Cow parsley - a pretty, airy umbellifer in full flower at this time of year.
The camera really struggled to focus on the tiny flowerlets that make up each flower head.

Today it was back to the vegetables.  At this time of year it's light from 4 am to 10 at night, and the days are still lengthening, so the plants are growing like crazy now.   One day's growth is very visible, especially after yesterday's wall to wall sunshine.  So this week I need to get the last plants in to make the most of the light.  The little plant above is a cucumber, Crystal Apple, which is a globe cucumber.  I first grew it last year, but it's slower to get going than pumpkins and courgettes, and I started too late.  Add to that last year's appalling weather and the plants produced nothing.  I learned from that, and today planted six cucumbers out, will put some stakes in for them to climb later.
Spinach - a week ago it was tiny, in a few days I will be able to pick the first crop.  This is perpetual spinach, I gave up on other varieties as they constantly bolted, no matter what I did.  Looks like a good decision!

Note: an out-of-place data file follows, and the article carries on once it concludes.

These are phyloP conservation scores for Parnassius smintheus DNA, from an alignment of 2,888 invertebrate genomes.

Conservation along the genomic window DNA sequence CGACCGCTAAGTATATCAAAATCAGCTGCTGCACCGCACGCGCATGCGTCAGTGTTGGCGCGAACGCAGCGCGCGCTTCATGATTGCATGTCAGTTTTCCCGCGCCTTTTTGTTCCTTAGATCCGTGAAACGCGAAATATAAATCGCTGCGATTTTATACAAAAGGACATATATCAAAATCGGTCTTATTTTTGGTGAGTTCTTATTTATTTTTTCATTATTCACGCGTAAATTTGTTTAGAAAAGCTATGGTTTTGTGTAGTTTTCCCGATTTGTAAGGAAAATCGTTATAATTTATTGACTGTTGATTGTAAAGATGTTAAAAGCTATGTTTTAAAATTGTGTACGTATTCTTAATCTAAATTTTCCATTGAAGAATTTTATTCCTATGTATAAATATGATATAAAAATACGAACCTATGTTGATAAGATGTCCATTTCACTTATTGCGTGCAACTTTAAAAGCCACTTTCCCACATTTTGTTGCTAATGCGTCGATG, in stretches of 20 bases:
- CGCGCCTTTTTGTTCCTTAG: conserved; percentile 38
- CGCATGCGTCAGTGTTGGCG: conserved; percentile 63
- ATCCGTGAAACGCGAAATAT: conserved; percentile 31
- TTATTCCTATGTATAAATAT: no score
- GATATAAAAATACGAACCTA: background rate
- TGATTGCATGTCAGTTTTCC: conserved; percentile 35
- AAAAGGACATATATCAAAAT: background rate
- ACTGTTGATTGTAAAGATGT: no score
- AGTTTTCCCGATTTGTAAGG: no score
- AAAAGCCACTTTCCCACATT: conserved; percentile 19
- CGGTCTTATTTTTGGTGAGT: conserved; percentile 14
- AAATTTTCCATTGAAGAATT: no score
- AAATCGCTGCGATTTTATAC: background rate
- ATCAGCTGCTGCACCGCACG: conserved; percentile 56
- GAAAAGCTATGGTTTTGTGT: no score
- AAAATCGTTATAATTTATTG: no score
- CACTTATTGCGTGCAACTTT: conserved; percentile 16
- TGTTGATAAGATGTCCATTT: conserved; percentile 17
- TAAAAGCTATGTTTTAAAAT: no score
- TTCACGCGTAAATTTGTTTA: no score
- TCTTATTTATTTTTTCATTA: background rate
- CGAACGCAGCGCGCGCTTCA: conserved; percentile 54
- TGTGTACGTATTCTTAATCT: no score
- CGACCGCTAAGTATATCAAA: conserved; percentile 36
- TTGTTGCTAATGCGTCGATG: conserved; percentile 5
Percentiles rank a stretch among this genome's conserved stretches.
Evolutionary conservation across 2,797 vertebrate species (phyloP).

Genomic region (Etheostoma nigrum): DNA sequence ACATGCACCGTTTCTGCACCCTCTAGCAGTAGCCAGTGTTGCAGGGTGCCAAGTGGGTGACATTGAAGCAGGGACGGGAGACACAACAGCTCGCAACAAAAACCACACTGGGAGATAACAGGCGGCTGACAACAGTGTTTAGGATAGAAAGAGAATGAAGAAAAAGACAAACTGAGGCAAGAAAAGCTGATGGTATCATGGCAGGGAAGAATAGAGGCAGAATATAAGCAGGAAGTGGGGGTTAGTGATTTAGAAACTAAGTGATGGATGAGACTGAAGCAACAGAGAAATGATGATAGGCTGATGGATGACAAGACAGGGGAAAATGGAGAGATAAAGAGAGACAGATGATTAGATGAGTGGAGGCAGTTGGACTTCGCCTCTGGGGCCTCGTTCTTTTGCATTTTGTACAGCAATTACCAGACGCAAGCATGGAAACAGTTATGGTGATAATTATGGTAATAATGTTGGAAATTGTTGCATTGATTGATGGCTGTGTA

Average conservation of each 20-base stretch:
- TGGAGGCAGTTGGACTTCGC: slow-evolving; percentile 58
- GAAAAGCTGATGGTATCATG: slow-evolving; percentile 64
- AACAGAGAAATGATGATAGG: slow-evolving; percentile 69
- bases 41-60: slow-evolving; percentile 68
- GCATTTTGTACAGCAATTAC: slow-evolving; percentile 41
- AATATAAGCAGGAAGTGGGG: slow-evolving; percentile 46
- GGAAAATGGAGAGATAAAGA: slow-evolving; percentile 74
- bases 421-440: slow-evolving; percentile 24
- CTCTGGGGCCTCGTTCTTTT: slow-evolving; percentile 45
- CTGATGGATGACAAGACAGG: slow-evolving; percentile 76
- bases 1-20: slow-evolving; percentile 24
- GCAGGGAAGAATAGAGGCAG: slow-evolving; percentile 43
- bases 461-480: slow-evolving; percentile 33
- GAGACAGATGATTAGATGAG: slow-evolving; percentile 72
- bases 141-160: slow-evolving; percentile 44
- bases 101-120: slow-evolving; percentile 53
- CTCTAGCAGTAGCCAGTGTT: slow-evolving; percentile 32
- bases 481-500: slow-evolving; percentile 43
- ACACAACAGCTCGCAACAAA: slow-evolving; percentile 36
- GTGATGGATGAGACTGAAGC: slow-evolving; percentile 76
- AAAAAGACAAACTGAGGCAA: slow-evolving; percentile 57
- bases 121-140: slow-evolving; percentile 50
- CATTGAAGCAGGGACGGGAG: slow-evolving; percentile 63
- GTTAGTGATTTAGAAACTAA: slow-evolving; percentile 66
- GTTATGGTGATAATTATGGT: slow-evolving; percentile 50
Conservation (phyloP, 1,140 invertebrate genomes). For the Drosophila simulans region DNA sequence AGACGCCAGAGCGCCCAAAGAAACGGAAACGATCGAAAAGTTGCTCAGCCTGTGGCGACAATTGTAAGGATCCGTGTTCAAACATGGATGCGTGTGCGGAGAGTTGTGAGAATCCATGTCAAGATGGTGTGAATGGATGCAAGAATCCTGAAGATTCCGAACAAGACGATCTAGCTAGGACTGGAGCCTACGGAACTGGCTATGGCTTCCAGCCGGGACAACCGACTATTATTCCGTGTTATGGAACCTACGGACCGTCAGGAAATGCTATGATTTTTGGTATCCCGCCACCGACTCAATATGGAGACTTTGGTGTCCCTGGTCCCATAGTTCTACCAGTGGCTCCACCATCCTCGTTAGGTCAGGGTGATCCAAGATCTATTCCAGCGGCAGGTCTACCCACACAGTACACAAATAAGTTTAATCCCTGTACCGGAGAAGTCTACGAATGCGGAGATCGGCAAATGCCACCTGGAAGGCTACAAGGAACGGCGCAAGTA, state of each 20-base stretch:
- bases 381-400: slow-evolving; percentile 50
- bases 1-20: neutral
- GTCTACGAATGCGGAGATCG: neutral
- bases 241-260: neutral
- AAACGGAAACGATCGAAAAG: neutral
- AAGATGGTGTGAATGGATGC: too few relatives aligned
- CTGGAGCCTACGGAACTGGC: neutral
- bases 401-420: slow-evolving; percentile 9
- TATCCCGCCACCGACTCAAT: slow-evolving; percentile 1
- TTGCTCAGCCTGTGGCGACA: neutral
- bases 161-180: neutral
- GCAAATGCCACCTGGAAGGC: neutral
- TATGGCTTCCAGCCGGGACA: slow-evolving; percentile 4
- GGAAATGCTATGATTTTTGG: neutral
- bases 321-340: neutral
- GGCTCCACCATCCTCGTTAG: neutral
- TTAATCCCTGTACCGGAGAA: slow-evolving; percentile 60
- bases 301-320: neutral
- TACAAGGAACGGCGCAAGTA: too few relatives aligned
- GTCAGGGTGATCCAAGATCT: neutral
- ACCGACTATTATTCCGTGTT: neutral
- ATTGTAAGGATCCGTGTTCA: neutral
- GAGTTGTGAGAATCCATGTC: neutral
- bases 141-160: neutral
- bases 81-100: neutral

This is a view of the peas/beans bed.  The broad beans are in the centre, you can just see some of the peas climbing the net.  The wigwam at the end is one of the runner bean groups.  The peas are finally streaking up the netting, the runner beans have settled in well except for one plant which has died, and the broad beans will flower this week.

Lots more weeding today - the brassica bed is finished and almost ready for when I move the seedlings in.  I got the grass and dandelions out of the strawberry bed, which is now full of flowers, and the early raspberries are just opening their flowers.  The tomatoes and courgettes are enjoying the warm sunny weather and more seedlings are popping their heads up.